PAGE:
The Truth-O-Meter Says:
Santorum

The balanced-budget amendment once came within one vote of passing Congress but was defeated because of the no vote from a top Senate Republican, and Rick Santorum says he "stood up and called for him to resign his chairmanship."

Rick Santorum on Tuesday, November 29th, 2011 in an op-ed in the "New Hampshire Union Leader"

Rick Santorum says he called for resignation of a high-ranking Republican over no vote on balanced budget amendment

A Republican lodestar this year is passage of a balanced budget amendment, a constitutional change requiring Washington to balance its books every year, with some exceptions, such as if the country is at war.

So far, the proposal has failed to get the two-thirds majority required in the U.S. House, falling short in a 261-165 vote on Nov. 18, 2011.

It’s slated to be voted on by the Senate in December -- a vote was a requirement of last summer’s debt-ceiling deal -- but two-thirds passage there is unlikely given that the chamber is controlled by Democrats, even though some have supported it in the past.

Even if the measure were to clear Congress, it would still need approval from legislatures in 38 states to become part of the Constitution.

Nonetheless, it remains a key talking point for Republicans on the presidential campaign trail. And in a Nov. 29, 2011, op-ed in the New Hampshire Union Leader, former Sen. Rick Santorum, R-Pa., asserted that the balanced budget amendment came within one vote of passing Congress and going to the states during his first year in the Senate. He also said that he’s not afraid to expose fellow Republicans who stand in its way.

"The best part of my plan to balance the budget is that it will actually work," Santorum wrote. "The first bill I cosponsored in the Senate was the balanced budget amendment, but we came within one vote of passing it. Sadly, the Senate Appropriations Committee chairman, a Republican, was the deciding ‘no’ vote. I stood up and called for him to resign his chairmanship because I am not afraid to lead, fight for fiscal responsibility and expose members of my own party when they spend like liberals."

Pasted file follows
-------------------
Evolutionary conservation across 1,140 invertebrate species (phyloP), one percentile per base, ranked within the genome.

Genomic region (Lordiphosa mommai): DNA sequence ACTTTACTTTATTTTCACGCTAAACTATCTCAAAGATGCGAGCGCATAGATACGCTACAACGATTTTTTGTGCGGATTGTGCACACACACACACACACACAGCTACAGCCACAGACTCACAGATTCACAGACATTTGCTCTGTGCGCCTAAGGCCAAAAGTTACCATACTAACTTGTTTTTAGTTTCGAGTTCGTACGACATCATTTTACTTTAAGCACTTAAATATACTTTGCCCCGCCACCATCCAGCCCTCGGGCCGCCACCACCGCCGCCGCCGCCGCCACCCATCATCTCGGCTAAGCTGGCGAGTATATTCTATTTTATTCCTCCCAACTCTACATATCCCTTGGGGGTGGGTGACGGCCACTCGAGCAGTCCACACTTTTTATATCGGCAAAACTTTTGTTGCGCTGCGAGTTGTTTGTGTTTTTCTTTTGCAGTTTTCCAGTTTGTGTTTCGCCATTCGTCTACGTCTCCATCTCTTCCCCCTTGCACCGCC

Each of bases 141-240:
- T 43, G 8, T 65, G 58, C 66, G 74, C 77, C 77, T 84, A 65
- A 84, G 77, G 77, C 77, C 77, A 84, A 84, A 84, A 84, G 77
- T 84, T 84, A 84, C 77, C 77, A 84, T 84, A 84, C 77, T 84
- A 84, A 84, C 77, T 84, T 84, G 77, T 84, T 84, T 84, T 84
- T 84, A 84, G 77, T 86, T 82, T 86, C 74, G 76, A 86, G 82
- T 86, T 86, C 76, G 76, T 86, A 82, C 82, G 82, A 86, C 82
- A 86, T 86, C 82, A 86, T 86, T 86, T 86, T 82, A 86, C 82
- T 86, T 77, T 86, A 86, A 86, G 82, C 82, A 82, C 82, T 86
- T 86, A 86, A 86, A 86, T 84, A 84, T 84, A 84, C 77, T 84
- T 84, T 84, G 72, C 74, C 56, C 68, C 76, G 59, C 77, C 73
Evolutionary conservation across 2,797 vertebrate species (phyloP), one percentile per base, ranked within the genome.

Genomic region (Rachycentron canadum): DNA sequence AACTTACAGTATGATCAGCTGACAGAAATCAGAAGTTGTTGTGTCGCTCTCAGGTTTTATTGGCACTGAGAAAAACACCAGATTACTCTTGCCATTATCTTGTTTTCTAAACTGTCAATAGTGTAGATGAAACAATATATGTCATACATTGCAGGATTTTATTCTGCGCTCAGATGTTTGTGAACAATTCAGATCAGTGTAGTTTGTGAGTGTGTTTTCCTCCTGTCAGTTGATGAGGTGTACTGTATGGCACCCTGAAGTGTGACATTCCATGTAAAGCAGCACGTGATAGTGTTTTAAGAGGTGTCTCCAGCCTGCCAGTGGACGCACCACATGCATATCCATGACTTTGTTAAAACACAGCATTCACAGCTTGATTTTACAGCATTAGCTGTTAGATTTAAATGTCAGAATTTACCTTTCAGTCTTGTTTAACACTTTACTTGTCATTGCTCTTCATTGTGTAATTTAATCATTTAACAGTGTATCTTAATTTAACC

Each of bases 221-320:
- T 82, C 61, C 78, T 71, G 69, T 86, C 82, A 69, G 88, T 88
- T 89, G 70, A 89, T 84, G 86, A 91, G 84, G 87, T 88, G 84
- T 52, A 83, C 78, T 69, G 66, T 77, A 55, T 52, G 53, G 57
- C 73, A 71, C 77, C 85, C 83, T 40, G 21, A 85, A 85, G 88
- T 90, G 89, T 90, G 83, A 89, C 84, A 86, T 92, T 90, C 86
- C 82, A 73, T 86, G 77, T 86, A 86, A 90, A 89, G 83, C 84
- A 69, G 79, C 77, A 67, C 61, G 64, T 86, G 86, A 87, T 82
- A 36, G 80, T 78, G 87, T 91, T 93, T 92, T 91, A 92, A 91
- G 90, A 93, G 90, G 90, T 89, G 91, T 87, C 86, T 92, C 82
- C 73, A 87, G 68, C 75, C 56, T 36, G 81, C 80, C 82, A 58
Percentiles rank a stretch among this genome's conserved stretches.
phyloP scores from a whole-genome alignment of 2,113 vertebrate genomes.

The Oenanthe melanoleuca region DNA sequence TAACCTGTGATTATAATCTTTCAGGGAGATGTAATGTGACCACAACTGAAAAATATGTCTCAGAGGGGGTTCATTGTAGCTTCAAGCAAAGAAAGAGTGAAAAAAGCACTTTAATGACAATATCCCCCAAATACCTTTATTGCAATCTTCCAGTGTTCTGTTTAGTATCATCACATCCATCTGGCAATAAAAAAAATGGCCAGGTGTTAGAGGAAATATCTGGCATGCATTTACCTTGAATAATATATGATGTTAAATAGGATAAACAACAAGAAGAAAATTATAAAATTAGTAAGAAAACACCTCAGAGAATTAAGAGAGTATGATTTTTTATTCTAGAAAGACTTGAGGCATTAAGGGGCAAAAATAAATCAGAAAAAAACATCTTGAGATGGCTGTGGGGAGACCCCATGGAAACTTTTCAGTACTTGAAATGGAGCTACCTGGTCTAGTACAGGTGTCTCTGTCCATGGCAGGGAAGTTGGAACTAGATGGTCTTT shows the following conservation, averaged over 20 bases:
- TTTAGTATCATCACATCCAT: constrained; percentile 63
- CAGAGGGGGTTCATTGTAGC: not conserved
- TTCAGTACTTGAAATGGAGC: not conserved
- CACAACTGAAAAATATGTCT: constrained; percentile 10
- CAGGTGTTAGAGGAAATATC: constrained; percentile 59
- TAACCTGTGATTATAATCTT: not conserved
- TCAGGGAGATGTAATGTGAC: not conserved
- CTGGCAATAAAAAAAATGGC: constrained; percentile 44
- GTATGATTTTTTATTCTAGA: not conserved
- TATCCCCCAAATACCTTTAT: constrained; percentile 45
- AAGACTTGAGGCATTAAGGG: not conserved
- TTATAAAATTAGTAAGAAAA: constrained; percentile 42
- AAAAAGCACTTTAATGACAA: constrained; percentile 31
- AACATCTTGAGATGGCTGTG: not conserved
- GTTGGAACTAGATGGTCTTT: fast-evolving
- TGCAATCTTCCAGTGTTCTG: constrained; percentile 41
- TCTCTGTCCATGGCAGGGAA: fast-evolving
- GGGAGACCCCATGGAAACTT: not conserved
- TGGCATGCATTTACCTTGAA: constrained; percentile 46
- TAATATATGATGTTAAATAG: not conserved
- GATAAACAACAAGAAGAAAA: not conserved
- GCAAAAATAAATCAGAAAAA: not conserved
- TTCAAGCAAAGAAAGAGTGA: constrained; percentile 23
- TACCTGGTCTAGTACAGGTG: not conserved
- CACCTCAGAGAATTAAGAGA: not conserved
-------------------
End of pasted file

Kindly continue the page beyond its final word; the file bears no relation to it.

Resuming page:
Did that really happen? And was there really a Senate Appropriations Committee chairman who dared to buck his party on this key issue?

Santorum campaign aide Matt Benyon said his boss was referring to a vote in 1995, Santorum’s first year in the Senate, and that the Republican in question was the late Mark Hatfield, who died in August 2011 at 89.

Santorum on Jan. 4, 1995, became a co-sponsor of the balanced budget amendment in the Senate. This was the era when Republicans, led by Newt Gingrich’s Contract With America, had swept into power in the House and Senate, and the amendment, then as now, was a major part of their agenda.

It passed the House, with more than the two-thirds majority required, on a 300-132 vote on Jan. 26, 1995, but failed  to reach the two-thirds mark by one vote in the U.S. Senate on a 65-35 vote on March 2, 1995.